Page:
Dad and Professor Teen went camping yesterday, so the two youngest and I huddled under blankets in our basement bedroom and watched Stardust. SuperTween declared it her new favorite movie. Since the answer to “what was your previous favorite” was The Hobbit, I suspect that whatever she watched most recently is her favorite. I’ll have to test that theory with a viewing of something super boring like, Antz.
Tonight’s schedule might include a movie in bed, but it definitely will include games. New Year’s Eve is not the only night for board and card games, but it is the night when we let the children stay up late playing them. Several years ago, the youngest children were sound asleep in sleeping bags on the living room floor while we sat beside them playing a board game with the teens. At midnight, someone announced the time and a teen replied, “Happy New Year, now roll the dice.” That was a perfect New Year’s Eve. It wasn’t the hour on the clock that made the evening special. It was everything else. It was everyone in the room. It was the good stuff.
No matter who you spend tonight with or how you spend it, may it be your version of perfect.
In an attempt to create a grocery list for Thursday, I have been looking through cookbooks and my pile of hand written family recipes. In an even greater attempt to procrastinate from actually making progress on Thanksgiving plans, I have been geezing. Remembering. Pondering.
While she was a woman of many talents, cooking was my grandmother’s art. Something in her kitchen was always baking, frying, marinating or cooling. Until retirement, she taught high school home economics. She taught pregnant teenagers about nutrition and cooking. She grew food. She cooked the food my grandfather hunted. My grandmother could seriously cook.
Because I wasn’t allowed in my mother’s kitchen and my high school didn’t believe in home economics, I never learned to cook with the skill of someone who grew up cooking. Despite that, I have my grandmother’s recipes. I’ve seen the notes that my grandmother made in cookbooks as she changed recipes over the years. What I don’t have, is a single recipe from my grandmother’s mother.
I know that when my grandmother’s mother moved to TN sometime around 1917, she married a Protestant and the fact that she was Jewish somehow ceased to exist. It’s logistically impossible to understand why my great-grandmother made that choice. I remain puzzled how, even if it was something that was deliberately hidden, she could avoid teaching family recipes to her daughter. Even more puzzling is the fact that my grandmother was twelve when her mother died and her Aunt, who also ceased to be Jewish when she moved to TN with her sister, married my grandmother’s father and parented her dead sister’s children. Two Jewish sisters raised my grandmother to love cooking and yet managed not to hand down a single family recipe. None.
How does that happen?
When my father had CABG surgery, every single clipboard attached to his bed had “no family medical history” written in letters so large that it was impossible not to see it. It didn’t stop doctors, nurses and social workers from asking him repeatedly why he had no family medical history.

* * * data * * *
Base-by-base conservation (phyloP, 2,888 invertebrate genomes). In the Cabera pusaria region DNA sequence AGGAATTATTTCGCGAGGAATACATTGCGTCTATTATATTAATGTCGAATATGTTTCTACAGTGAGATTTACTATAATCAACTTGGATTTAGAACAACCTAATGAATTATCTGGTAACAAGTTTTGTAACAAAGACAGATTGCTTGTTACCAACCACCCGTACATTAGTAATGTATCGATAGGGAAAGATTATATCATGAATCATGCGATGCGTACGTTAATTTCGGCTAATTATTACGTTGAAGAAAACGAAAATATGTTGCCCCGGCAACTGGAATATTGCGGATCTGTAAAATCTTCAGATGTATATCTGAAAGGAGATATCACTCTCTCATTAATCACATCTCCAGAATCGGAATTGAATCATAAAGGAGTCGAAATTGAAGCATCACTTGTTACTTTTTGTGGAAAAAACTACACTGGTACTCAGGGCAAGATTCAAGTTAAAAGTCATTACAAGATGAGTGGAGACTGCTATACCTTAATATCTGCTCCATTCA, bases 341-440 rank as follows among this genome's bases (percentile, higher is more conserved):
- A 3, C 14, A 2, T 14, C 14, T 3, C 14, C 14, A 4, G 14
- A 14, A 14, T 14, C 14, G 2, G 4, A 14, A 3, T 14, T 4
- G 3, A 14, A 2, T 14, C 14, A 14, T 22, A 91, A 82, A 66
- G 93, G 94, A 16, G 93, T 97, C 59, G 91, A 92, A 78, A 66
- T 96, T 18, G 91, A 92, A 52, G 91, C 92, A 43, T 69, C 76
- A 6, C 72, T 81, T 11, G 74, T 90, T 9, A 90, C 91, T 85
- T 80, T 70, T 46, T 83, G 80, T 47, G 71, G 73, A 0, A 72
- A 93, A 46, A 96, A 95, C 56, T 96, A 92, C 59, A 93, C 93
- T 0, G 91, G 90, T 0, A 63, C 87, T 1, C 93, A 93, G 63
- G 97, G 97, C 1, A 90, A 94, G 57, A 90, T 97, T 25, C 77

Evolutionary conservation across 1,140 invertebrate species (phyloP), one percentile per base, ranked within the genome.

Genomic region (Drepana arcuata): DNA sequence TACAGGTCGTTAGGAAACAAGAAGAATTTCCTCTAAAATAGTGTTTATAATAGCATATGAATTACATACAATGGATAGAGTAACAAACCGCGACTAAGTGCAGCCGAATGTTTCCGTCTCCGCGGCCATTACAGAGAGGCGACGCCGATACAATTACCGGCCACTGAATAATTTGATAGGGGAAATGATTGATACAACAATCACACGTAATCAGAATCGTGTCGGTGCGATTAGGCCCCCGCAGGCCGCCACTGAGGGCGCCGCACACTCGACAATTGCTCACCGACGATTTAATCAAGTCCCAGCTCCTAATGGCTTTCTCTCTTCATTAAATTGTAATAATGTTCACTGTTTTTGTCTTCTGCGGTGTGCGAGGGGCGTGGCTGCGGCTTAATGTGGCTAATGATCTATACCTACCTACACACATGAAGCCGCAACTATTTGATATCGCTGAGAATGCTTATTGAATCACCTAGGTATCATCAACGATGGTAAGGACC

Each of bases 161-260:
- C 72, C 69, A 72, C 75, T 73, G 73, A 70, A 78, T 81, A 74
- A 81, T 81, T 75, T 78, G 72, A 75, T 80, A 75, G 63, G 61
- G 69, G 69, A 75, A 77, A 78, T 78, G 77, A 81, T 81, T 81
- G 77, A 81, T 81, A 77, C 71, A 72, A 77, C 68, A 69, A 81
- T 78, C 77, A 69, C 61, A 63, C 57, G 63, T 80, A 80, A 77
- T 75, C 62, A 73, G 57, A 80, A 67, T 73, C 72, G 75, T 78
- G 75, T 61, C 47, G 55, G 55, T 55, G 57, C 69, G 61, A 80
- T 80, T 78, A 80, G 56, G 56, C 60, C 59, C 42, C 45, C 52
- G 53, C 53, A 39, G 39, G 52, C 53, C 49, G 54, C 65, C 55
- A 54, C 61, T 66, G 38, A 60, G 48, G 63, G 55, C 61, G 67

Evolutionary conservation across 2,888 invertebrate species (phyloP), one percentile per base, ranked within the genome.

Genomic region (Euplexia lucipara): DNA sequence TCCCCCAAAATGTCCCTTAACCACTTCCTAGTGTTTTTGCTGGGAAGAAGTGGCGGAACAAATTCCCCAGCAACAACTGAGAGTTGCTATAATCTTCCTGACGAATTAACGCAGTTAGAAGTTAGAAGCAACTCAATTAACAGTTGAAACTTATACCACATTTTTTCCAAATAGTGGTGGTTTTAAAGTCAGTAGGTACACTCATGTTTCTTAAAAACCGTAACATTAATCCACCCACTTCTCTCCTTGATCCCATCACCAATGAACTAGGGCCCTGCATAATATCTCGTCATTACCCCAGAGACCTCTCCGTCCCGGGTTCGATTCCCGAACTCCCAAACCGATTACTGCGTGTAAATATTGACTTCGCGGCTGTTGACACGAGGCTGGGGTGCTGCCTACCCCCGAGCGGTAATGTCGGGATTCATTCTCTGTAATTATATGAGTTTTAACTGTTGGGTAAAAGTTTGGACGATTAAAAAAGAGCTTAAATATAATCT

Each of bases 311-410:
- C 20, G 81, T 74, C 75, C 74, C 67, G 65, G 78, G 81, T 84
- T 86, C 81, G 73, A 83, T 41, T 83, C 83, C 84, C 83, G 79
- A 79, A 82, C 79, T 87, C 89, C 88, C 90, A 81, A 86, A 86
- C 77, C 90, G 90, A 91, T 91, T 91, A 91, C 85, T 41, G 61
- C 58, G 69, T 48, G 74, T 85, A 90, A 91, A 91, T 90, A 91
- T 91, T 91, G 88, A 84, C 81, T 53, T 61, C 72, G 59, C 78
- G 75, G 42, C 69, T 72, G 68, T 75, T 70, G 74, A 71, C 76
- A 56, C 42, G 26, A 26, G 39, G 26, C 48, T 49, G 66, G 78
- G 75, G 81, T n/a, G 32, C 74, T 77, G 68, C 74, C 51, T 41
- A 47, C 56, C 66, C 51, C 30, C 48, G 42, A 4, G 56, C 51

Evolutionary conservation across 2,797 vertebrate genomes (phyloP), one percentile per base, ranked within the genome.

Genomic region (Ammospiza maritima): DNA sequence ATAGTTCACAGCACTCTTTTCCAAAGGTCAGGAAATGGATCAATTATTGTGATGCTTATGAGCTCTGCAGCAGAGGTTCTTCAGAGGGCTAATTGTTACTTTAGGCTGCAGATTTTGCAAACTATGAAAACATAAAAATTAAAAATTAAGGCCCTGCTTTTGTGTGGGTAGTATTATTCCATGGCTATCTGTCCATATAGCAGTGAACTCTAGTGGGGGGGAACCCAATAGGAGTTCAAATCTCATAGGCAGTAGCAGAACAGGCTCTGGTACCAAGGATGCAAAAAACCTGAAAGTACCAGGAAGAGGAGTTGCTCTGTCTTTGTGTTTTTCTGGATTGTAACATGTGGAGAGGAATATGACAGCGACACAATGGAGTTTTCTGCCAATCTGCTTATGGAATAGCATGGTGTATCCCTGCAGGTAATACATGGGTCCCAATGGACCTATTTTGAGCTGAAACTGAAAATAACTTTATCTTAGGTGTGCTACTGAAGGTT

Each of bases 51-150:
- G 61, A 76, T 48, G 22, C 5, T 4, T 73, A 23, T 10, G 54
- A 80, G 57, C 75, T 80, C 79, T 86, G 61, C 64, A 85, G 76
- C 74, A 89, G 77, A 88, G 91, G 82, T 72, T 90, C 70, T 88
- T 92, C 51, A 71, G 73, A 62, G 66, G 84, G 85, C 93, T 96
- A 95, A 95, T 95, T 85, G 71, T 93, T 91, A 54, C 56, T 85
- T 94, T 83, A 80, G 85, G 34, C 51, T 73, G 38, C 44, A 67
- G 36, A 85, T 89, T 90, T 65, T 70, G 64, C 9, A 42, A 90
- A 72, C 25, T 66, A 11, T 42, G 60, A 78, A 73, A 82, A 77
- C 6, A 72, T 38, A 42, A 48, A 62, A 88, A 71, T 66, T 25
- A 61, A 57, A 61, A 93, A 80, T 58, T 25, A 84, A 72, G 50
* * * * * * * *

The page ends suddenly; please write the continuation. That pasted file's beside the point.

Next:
Among the many, many revelations in the genealogy saga are multiple relatives who had strokes in their fifties. I consider this knowledge a win. It’s too late for my father’s doctors to know and fight this enemy before it attacks, but it will be written in every grandchild’s medical records. Yay for a family medical history. Adoptees should not have to spend two decades paying fees and sending notarized letters to get medical records.
Medical history is the gold medal in adoption record searching, but the silver medal is an old photograph, an image that allows vivid imaginations to see familiar eyes, noses and body types. The medical records feed the brain, but photographs feed the heart. My brother and I were prepared to make the trek to middle TN to search the boxes of ancient records in two church basements in our quest for photographs. The funeral home that nearly everyone uses would have been on our schedule too. Funeral home directors know more family stories than bartenders, but they are better at keeping secrets. When the funeral home director is yet another fraternity brother, there is the possibility of seeing an old photograph from a funeral program that predates online archives. Nothing in life is simple or risk-free. Life is messy. Our quest for photographs has become difficult and dangerous, because…
both of my father’s birth parents are alive.
Long ago and not very far away, two Phi Sigma Kappas with a long history of rivalry decided that the winner of a coin toss would be the one who got to ask out the sorority girl from California. The winner of the toss was my father and obviously, the girl was my mother. The story has been told dozens of times, but yesterday, a familiar name from the story, appeared in a pile of paperwork. Paperwork that we have been trying to get since the 1980s. Paperwork that revealed for the first time in his sixty something years on this earth, my father’s actual birth date.
Never knowing your birthday is a hard concept to grasp. Sure, there were home births in my Mother’s family that have mistakes on the birth certificates because of the passage of time between the arrival of the official who did paperwork and the illiteracy of everyone involved, but that was several generations ago. My FATHER didn’t know when he was born.
He knows now. He also knows that his college rival
was is his first cousin. His rival’s father was my father’s birth father’s brother. My father probably looked his Uncle in the eyes and never knew it. He still wouldn’t know it if my brother hadn’t spent decades playing detective. My father was very happy with the family that chose him. He only agreed to search because his children wanted answers. We are extremely aware that any and all pain that my father suffers from the enormous amounts of information that have been revealed in the past twenty-four hours is our responsibility.
Several times at the beginning of this quest, my father tried to explain that he didn’t need answers and I always responded with overly dramatic scenarios that involved my brothers or I accidentally dating an unknown relative. My father would begin a long lecture about the number of people in the world and statistical improbabilities. “Bring me a pencil and paper so we can do the math together.” He was working from the wrong set of numbers.